Nice one Amanda. kind of tells me the chronology of love and its eventualities.

such a dilightful poem, thanks for the word that made the day for me. you are such a good poet.

Omg! What!! This is amazing! I’d love to feature this piece on my blog
I also love this blog post by, planning on putting the link in my next blog post so others can come over here to check it out! So helpful!

this is so great! I’ve been needing inspiration. this might work

Thank you so much for this article! I love the profundity and open-endedness of the prompts. Here is a poem I wrote, drawing inspiration from #56, “No One Understands.” I wrote this from the perspective of a psychic Arcturian Starseed in her teenage years and how the world perceives her spiritual connection; while at the same time hinting at the true meaning of her various baffling actions. Enjoy

Starseed – a poem on perspective

In the snow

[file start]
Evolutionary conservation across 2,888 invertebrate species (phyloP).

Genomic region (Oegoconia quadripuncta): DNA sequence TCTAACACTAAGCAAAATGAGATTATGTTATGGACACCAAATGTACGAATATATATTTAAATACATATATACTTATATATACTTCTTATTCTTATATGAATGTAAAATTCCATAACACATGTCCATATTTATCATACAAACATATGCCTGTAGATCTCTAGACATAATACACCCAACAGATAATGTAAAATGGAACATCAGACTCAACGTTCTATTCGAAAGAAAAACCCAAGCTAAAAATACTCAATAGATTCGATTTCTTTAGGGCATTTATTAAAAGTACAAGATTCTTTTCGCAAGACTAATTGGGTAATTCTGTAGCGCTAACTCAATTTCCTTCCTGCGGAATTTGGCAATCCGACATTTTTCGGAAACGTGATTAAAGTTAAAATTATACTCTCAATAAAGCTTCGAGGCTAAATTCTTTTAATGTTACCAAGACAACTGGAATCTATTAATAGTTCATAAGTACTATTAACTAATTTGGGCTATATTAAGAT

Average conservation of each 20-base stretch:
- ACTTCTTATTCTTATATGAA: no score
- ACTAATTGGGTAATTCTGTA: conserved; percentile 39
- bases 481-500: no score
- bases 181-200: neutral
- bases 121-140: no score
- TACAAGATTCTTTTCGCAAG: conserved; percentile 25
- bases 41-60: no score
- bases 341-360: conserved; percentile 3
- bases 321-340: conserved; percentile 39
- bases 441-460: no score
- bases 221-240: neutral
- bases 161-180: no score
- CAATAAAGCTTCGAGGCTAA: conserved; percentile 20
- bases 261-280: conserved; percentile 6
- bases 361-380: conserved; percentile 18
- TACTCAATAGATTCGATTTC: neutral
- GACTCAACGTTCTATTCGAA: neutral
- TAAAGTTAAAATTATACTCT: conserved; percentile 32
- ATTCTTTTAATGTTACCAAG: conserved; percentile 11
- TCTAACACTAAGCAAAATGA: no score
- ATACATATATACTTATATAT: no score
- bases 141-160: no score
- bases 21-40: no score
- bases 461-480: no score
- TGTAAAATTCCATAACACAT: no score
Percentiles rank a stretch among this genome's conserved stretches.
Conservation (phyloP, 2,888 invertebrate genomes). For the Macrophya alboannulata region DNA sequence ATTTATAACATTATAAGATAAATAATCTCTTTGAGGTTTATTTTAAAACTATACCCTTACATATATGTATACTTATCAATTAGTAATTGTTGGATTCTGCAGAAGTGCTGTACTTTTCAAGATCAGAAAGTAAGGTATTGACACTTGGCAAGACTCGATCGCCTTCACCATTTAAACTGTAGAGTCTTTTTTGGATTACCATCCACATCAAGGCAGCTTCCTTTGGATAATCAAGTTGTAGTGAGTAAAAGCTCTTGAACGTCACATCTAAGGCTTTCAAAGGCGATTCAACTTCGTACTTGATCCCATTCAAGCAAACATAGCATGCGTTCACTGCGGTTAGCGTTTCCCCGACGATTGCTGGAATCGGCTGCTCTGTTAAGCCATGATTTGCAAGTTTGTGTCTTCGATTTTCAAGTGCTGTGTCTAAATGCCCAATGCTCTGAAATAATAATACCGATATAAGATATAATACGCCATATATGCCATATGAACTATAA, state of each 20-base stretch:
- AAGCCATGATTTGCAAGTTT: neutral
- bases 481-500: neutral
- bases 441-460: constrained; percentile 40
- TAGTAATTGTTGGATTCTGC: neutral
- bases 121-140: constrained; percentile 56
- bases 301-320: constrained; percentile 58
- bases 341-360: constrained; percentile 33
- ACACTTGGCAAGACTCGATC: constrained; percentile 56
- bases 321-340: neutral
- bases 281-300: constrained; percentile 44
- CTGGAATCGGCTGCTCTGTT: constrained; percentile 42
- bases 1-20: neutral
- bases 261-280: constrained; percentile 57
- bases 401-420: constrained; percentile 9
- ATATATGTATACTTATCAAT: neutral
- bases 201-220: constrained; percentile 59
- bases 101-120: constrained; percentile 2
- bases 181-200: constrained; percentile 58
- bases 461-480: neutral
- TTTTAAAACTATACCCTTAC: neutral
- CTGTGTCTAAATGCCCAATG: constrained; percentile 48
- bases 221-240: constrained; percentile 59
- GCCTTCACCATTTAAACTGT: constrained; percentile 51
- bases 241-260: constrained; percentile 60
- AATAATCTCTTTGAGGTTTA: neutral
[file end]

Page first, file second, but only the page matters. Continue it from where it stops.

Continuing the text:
She stands alone
Wrapped in shrouds of mystery
Her gentle hand gloved with giving
A violet stone

Math class is dismissed
But there still she sits
Speaking to the ceiling in tender tones
A soft and healing resonance
Murmuring sweetly of ascension to
Another, dearer dimension

In homeroom
Her classmate weeps
Of missed planes and shattered dreams
She strokes the hand of the suffering
And whispers then of channeling
Some celestial utopia called Arcturus
Where she claims to have been.

Please feel free to let me know where I need to improve! I’m fourteen years old and only an amateur, so a few suggestions would be greatly appreciated. Thank you, love and light